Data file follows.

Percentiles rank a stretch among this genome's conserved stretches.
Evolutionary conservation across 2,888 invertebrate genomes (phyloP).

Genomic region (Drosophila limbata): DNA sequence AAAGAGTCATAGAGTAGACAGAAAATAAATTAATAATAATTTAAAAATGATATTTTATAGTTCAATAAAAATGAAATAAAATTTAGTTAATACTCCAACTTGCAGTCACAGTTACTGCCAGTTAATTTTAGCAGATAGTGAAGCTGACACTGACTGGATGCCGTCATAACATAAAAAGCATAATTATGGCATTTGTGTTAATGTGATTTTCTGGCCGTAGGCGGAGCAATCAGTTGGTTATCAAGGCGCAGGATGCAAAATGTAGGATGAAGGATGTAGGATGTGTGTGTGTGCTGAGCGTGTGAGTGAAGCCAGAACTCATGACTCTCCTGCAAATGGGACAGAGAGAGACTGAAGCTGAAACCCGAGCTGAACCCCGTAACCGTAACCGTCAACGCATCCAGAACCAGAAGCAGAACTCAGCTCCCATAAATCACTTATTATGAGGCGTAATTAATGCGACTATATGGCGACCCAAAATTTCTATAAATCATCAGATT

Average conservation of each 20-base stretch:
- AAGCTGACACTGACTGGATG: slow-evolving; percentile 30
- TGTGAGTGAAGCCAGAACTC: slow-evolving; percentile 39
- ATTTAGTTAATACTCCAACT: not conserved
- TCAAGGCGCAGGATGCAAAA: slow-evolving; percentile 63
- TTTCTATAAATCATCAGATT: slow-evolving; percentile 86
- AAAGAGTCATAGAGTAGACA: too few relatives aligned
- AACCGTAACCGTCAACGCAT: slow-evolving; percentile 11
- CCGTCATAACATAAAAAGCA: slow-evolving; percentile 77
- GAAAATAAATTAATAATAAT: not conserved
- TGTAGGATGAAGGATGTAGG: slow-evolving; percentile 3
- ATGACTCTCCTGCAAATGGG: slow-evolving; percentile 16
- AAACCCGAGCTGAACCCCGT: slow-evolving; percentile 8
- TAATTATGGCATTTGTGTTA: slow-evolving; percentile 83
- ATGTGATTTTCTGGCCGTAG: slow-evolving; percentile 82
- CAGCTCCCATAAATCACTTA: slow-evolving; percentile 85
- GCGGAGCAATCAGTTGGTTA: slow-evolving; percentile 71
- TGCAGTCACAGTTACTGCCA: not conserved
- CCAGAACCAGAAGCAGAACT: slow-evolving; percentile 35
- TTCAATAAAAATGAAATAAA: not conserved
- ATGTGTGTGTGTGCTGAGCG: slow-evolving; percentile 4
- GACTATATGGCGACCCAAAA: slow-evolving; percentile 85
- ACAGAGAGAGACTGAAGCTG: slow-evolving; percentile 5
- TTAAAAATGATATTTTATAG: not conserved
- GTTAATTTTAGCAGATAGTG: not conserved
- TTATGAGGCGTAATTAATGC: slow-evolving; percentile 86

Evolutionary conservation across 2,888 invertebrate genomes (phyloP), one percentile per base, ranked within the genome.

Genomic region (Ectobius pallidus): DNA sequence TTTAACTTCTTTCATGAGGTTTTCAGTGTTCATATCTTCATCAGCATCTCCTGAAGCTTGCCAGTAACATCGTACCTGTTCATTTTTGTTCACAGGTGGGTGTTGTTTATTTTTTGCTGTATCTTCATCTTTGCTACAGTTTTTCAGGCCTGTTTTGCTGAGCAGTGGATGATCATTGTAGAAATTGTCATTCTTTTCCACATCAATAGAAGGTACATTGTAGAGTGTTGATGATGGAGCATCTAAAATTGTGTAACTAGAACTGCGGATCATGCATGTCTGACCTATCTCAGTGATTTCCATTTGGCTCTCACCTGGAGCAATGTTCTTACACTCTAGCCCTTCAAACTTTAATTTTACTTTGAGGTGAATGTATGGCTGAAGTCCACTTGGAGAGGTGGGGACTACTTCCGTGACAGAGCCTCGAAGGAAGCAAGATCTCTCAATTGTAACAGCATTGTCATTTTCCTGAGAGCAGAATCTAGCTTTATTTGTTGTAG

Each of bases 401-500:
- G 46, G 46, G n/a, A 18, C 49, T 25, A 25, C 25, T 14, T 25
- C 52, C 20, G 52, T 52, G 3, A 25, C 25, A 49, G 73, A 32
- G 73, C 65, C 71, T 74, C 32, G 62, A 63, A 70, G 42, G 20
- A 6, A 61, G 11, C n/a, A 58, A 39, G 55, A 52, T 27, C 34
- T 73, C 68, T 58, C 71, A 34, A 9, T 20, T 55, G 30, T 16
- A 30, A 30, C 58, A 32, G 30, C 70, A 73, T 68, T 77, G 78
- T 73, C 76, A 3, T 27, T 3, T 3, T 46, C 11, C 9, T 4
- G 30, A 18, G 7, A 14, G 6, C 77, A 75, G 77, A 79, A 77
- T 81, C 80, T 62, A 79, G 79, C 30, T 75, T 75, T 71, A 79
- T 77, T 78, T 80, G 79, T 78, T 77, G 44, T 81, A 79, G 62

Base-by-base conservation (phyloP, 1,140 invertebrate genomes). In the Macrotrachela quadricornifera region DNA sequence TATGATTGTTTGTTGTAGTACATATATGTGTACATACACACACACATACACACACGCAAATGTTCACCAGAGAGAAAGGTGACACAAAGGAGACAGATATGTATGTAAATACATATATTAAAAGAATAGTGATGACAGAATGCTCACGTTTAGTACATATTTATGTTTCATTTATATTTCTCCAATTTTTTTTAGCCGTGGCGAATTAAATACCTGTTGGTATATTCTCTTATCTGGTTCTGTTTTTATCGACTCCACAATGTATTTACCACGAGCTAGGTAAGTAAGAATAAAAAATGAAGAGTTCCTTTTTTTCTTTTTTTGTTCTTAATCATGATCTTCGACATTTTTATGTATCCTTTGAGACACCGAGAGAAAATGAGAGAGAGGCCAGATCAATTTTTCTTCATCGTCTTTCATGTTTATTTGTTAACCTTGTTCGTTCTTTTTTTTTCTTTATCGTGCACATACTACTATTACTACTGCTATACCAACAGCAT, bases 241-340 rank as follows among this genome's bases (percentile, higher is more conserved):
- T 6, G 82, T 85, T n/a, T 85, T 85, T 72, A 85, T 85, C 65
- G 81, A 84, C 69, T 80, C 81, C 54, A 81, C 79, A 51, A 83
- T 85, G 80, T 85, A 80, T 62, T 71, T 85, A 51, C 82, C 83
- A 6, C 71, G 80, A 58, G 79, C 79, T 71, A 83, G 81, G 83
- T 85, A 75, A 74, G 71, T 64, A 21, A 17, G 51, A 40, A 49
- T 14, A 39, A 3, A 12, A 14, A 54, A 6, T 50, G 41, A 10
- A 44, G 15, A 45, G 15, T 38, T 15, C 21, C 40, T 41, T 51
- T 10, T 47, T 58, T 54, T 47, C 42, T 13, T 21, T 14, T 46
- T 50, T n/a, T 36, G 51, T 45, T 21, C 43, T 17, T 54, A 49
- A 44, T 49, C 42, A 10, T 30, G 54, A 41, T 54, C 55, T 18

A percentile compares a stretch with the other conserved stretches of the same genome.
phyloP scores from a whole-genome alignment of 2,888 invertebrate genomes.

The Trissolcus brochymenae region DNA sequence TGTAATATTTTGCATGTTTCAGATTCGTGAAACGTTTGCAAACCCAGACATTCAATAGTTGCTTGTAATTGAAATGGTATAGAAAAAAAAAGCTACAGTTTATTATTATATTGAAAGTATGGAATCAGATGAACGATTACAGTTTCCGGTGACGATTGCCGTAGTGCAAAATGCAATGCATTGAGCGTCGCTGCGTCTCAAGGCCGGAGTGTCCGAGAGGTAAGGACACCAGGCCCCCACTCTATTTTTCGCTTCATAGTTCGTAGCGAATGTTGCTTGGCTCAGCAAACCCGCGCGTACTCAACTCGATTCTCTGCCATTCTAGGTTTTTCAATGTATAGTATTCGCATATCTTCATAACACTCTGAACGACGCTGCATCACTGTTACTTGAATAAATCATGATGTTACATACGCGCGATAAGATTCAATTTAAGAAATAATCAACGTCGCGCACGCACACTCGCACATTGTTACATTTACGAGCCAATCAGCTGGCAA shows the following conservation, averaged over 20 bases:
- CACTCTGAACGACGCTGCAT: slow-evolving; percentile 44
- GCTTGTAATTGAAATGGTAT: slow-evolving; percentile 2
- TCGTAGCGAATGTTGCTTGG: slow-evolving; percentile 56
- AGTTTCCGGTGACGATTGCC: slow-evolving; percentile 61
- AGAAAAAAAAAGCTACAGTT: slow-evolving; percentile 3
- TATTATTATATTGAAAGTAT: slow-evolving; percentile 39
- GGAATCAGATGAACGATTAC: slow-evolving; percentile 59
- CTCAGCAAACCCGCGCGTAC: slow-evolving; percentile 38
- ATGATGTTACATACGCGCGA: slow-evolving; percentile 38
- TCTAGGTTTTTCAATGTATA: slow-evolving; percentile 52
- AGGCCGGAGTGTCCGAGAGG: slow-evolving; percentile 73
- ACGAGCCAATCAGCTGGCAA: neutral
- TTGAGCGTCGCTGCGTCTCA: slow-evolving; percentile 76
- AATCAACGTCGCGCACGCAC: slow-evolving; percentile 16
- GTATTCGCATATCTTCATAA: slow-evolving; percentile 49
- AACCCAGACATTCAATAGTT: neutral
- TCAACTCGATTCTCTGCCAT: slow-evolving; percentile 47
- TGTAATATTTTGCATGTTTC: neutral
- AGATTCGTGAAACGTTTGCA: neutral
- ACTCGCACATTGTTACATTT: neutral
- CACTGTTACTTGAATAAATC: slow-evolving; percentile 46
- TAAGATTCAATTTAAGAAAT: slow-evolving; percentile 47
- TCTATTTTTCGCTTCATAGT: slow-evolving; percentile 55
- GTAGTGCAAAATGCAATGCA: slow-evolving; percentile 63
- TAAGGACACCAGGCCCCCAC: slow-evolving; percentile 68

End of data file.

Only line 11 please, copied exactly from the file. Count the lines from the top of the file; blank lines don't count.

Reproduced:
- AACCGTAACCGTCAACGCAT: slow-evolving; percentile 11